Chiang Mai Culture | Hilltribes and other Minorities
The people that inhabit the hills of Northern Thailand have long been a curiosity for visitors to the kingdom. Living a life apart from the lowland Thais, these migratory people seem trapped in a time warp stretching back to the middle ages.
Until recently the mountains of Chiang Mai and adjacent provinces were almost empty of human habitation. The Thai and associated groups, like the Shan and Thai Lue, inhabited the valleys but left the hills to nature. Oppressed by authority, population pressures, or just an extension of a nomadic way of life, the hilltribes gradually moved in to the north of Thailand and occupied and exploited this empty land. Most of this immigration has occurred within the last hundred years.
There are two notable exceptions; The Karen have lived on the northern and western Borders for about 300 years, and the Lawa or Lua were in and around Chiang Mai before the Thai arrived 700 years ago.
The H'mong (Meo), the Akha, the Lahu (Muser), the Lisu, and the Yao (Mien) are all relatively recent arrivals.
Very recently military oppression by the Burmese has meant an influx of more minorities into the border areas where they seek sanctuary. They are mostly Karen and affiliated tribes, the most notable being the Padaung, whose women stretch their necks with brass rings.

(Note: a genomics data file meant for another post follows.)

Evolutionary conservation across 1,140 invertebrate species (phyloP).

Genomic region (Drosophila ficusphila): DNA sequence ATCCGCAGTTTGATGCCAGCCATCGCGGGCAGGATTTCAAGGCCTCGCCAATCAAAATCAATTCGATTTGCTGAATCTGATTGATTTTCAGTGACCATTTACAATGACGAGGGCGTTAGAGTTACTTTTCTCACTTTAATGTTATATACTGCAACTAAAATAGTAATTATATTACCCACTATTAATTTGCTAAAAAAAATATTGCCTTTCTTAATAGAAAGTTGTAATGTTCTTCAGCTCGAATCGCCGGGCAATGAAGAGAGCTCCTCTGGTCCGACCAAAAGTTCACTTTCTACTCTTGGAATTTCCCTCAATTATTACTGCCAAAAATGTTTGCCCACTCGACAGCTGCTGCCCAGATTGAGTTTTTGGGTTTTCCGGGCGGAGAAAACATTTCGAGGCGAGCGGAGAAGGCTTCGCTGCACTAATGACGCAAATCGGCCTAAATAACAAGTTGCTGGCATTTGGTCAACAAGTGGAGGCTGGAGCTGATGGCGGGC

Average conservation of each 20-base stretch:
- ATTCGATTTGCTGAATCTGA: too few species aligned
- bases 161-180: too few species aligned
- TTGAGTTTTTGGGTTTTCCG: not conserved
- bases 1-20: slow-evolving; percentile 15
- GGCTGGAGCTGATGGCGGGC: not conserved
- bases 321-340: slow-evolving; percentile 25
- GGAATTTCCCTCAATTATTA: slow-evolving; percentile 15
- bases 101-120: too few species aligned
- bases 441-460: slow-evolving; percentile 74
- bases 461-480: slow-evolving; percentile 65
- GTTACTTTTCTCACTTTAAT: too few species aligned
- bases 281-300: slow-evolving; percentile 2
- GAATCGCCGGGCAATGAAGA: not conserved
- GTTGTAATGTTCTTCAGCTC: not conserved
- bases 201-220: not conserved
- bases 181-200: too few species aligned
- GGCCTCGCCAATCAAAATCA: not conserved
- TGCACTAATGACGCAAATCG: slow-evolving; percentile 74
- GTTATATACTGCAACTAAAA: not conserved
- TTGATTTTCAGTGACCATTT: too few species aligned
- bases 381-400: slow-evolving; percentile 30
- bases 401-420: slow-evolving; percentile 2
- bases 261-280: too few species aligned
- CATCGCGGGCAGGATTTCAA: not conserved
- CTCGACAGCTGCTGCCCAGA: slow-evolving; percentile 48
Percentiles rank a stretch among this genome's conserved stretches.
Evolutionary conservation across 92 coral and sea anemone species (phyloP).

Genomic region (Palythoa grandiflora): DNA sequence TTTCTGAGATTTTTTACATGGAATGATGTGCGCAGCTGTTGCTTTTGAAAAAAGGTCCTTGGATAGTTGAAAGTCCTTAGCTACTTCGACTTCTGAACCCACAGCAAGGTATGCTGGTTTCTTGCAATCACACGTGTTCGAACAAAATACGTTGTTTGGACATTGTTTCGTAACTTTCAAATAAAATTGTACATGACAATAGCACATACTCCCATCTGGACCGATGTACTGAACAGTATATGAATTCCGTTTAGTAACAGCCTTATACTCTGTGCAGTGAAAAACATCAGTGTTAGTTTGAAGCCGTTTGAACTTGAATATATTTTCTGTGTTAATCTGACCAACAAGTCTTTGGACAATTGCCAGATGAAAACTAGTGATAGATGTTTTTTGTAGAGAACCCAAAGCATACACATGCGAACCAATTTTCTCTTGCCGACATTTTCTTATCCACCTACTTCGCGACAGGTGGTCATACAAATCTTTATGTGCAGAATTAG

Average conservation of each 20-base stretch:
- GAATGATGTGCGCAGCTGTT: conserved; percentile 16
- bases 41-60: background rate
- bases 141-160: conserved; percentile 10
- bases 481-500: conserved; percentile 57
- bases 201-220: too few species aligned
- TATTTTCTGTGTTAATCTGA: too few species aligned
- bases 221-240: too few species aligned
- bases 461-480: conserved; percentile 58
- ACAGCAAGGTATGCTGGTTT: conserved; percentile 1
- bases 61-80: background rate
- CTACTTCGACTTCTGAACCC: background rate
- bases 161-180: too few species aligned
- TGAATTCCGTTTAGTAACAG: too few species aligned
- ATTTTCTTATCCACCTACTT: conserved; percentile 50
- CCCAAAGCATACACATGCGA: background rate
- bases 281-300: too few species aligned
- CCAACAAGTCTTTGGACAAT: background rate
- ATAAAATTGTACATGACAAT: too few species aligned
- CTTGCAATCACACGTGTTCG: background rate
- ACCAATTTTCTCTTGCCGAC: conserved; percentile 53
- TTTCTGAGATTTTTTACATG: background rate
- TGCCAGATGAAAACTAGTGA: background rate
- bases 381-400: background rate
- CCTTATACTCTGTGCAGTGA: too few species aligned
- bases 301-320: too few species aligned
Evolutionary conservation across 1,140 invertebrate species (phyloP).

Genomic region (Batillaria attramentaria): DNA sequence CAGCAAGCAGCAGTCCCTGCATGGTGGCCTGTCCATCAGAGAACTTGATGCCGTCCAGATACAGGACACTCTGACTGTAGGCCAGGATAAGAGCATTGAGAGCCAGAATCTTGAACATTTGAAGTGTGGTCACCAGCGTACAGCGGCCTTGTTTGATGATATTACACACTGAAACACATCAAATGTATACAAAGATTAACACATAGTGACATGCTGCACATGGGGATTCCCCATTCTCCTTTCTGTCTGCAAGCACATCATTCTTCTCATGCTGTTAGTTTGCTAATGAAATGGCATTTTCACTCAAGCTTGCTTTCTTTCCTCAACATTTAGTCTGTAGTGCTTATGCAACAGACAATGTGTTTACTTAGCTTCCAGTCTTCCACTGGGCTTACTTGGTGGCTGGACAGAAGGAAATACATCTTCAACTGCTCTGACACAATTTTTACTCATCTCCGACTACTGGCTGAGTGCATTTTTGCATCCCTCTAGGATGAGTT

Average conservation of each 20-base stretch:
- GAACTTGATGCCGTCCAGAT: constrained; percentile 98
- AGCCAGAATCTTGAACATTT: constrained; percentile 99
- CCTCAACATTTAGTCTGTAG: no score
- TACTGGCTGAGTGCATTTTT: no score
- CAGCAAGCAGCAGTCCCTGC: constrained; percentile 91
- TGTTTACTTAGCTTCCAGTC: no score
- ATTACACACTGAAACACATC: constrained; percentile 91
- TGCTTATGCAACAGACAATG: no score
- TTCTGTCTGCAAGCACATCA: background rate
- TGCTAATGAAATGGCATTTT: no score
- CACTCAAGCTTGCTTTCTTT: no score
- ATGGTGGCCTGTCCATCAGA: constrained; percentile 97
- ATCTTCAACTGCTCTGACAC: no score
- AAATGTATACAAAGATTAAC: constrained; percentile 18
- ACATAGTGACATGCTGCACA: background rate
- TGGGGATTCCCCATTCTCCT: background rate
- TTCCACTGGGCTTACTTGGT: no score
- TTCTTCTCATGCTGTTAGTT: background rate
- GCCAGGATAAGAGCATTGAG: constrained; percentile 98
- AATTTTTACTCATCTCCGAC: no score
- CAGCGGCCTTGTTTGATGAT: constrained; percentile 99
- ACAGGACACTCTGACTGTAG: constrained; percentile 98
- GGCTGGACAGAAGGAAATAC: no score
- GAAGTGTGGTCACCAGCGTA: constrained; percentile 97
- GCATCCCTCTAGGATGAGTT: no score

The Tribal Research Institute
The tribal museum was established in 1965 on the premises of the Tribal Research Institute at Chiang Mai University. Due to space limitations in the original building as the collection grew, it was moved in 1997 to its present location on the lake in Rachamankla Park.
It provides very detailed information on each of the hilltribe groups including traditional clothing and handicrafts as well as more factual information like farming cycle charts and festivals. It could be considered a 'must see' for anyone contemplating a hilltribe trek.
If you want more information, you can access its library which contains books covering every aspect of hilltribe life and there is a daily slide and video show.
For further information contact: